The most important contribution medicine can make to philosophy is to ground it in deep everyday questions of life, the questions that intrigued the great philosophers of the past. For me, philosophy began with the Ancient Greeks and has been in a long coma since the beginning of the existentialist movement. It will never die, so long as thinking human beings exist[1]. But if it remains in its current state of ‘disciplinary narcissism’, as Peter Suber put it, in its obsession with questions far removed from everyday life, in the almost sterile discussions which pervade it (which are too dry and technical for any ones liking, converting philosophy, which was always meant to be for everyone, into a discipline for few ivory tower intellectuals), it will also remain in its coma, and the fears of Julie Von Camp, another American philosopher, would be realized:

“My worst fear is that philosophy will go the way of classics, Latin, and Greek... The responsibility for avoiding the fate of classics lies with those of us in philosophy. We must ensure that the rest of the academy understands the importance of what we do as much as we do”.

Medicine, being the most down to earth specialty, and probably the oldest specialty known to man (as the great William Osler put it, “The desire to take medicine is perhaps the greatest feature which distinguishes man from animals”) can provide philosophy with a great deal of solid substance, probably only second to quantum physics and cosmology. It is for this reason that Patrick Bracken (a psychiatrist and professor of philosophy) and Philip Thomas (a psychiatrist) highlighted the usefulness of philosophy to the physician in an editorial in the BMJ a few years ago, and concluded that “medicine should have a deeper relation with philosophy”[2].

Von Camp was not mistaken when she said that those who wish for ‘proper’ philosophy to survive can do so by highlighting that, “Philosophy can enrich all the disciplines at the university”.

And the relationship is reciprocal. Through learning philosophy, the medical professional becomes a better thinker, since philosophy “teaches how to analyse alternatives, and how to speak and think clearly”.

He or she would also become a more fulfilled professional. No one put it better than the great Bertrand Russell:

“It is not to be supposed that young men and women who are busy acquiring valuable specialized knowledge can spare a great deal of time for the study of philosophy, but even in the time that can easily be spared without injury to the learning of technical skills, philosophy can give certain things that will greatly increase the student's value as a human being and as a citizen. It can give a habit of exact and careful thought, not only in mathematics and science, but in questions of large practical import. It can give an impersonal breadth and scope to the conception of the ends of life. It can give to the individual a just measure of himself in relation to society, of man in the present to man in the past and in the future, and of the whole history of man in relation to the astronomical cosmos. By enlarging the objects of his thoughts it supplies an antidote to the anxieties and anguish of the present, and makes possible the nearest approach to serenity that is available to a sensitive mind in our tortured and uncertain world”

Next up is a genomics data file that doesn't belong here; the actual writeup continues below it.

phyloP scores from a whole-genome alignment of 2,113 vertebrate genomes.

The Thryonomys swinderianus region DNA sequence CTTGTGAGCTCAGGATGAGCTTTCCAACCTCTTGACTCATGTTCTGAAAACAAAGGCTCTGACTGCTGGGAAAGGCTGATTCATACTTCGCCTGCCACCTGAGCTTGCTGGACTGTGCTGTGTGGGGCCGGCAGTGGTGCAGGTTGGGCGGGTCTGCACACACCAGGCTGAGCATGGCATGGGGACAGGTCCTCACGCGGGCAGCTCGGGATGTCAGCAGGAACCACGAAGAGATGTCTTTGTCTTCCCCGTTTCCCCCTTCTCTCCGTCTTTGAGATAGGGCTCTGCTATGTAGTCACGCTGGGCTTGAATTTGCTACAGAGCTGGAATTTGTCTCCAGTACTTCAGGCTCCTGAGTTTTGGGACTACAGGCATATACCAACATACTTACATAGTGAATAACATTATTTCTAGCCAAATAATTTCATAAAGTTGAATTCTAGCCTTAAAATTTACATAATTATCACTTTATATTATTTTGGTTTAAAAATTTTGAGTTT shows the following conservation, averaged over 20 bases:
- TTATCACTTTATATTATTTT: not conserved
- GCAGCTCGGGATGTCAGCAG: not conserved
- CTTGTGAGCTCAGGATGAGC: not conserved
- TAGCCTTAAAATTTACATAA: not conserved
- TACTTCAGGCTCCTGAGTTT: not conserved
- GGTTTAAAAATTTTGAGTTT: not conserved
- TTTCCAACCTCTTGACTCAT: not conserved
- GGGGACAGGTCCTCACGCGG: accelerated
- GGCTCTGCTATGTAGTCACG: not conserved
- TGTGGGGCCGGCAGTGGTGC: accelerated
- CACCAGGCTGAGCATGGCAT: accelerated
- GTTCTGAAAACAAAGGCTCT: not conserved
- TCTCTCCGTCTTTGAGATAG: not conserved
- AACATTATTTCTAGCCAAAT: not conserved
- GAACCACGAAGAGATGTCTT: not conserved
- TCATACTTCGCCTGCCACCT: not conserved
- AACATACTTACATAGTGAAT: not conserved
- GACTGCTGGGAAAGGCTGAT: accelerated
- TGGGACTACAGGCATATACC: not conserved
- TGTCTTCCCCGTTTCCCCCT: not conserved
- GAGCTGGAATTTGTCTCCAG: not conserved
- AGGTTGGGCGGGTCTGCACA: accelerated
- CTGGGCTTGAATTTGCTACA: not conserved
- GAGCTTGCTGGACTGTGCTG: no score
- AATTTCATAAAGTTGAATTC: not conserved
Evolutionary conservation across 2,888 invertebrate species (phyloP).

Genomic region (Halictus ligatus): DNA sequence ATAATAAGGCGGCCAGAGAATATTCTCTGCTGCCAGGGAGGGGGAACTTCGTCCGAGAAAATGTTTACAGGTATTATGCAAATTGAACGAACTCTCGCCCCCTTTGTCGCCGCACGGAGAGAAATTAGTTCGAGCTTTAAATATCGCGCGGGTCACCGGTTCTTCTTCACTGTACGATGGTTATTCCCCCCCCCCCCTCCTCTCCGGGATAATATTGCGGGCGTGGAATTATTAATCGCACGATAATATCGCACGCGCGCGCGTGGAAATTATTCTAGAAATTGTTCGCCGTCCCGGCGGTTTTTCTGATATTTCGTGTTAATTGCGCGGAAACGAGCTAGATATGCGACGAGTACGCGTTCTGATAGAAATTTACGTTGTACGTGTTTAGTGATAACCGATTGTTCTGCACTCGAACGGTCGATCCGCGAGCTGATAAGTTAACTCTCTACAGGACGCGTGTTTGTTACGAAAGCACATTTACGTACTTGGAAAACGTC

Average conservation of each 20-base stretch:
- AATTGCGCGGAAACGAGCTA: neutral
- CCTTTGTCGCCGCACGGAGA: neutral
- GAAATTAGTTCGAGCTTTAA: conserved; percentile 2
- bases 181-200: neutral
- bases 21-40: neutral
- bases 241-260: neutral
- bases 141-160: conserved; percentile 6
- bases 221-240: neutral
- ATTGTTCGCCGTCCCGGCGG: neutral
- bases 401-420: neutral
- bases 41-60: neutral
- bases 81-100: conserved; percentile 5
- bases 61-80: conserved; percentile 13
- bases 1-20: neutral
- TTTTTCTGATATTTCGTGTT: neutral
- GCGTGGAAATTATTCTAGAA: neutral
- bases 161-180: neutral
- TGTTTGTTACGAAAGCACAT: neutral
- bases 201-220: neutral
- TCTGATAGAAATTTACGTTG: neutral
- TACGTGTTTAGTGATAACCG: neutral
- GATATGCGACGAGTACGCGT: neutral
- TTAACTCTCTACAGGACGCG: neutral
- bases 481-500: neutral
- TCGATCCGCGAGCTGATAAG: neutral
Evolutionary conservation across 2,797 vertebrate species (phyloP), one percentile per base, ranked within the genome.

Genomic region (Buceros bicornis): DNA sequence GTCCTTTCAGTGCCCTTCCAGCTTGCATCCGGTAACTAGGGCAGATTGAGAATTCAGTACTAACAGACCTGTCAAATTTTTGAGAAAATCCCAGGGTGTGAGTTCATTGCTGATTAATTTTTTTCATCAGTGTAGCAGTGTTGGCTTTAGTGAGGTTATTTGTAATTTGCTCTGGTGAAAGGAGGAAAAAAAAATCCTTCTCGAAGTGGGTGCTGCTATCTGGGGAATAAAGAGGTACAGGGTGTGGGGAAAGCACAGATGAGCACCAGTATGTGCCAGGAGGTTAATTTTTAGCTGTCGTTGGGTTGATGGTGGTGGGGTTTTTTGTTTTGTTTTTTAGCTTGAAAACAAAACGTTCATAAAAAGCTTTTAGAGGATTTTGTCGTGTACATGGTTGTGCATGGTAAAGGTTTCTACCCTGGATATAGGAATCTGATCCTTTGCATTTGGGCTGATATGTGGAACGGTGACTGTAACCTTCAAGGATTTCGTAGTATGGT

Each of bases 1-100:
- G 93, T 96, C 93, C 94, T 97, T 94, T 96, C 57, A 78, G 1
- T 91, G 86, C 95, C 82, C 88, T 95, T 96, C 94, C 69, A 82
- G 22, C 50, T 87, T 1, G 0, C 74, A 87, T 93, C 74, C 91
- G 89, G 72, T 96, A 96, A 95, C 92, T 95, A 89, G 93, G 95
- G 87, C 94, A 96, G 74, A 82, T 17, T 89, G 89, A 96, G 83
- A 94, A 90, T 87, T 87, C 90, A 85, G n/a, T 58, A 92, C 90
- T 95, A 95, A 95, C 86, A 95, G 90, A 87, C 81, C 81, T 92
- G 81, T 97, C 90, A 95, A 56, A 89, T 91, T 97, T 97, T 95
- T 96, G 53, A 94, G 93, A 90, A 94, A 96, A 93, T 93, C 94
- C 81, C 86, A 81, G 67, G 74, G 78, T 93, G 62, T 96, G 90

The point about ‘exact and careful thought’ that Russell makes is extremely important, particularly for the Muslim physician, who in developing this habit, would see the great inconsistencies, weaknesses, and contradictions of most of our ‘Islamic heritage’. It is only through an honest analysis and critique of our thought, stripped of any emotional attachment and preconceptions that we will progress. As Russell put it in the chapter, ‘The Philosophy of Logical Analysis’ in his ‘History of Western Philosophy’:

“Morally, a philosopher who uses his professional competence for anything except a disinterested search for truth is guilty of a kind of treachery, and when he assumes, in advance of inquiry, that certain beliefs, whether true or false, are such as to promote good behaviour, he is so limiting the scope of philosophical speculation as to make philosophy trivial; the true philosopher is prepared to examine all preconceptions. When any limits are placed, consciously or unconsciously, upon the pursuit of truth, philosophy becomes paralysed by fear, and the ground is prepared for a government censorship punishing those who utter "dangerous thoughts"- in fact, the philosopher has already placed such a censorship over his own investigations”.

I could not have put it better. The almost religious reverence that Muslims have for those who wrote their works more than a thousand years ago is one of the most abhorrent features of our culture. There is a fear of thought, a fear of criticism of their ideas, that will lead us to nowhere but our current state of intellectual, moral, spiritual and scientific stagnation. As Taha Jibir Al-Alwani, a contemporary Islamic thinker said:

“There is general agreement that the Ummah is passing through an extremely difficult stage, one of disintegration and schism, loss of identity, failure of institutions, and inability to extract itself from its present state of bewilderment…After pondering the matter at length, looking at it from different perspectives, and considering objectively the attempts of the Ummah in the past to extract itself, we are convinced that the process of change must begin in the thought of the Ummah. This is because thought naturally precedes deeds, whether they prove to be correct or faulty. Only sound thinking will result in sound reconstruction, and only sound thinking will deliver the Ummah from the crisis which threatens to strangle the life from it.”

Another thinker put it thus: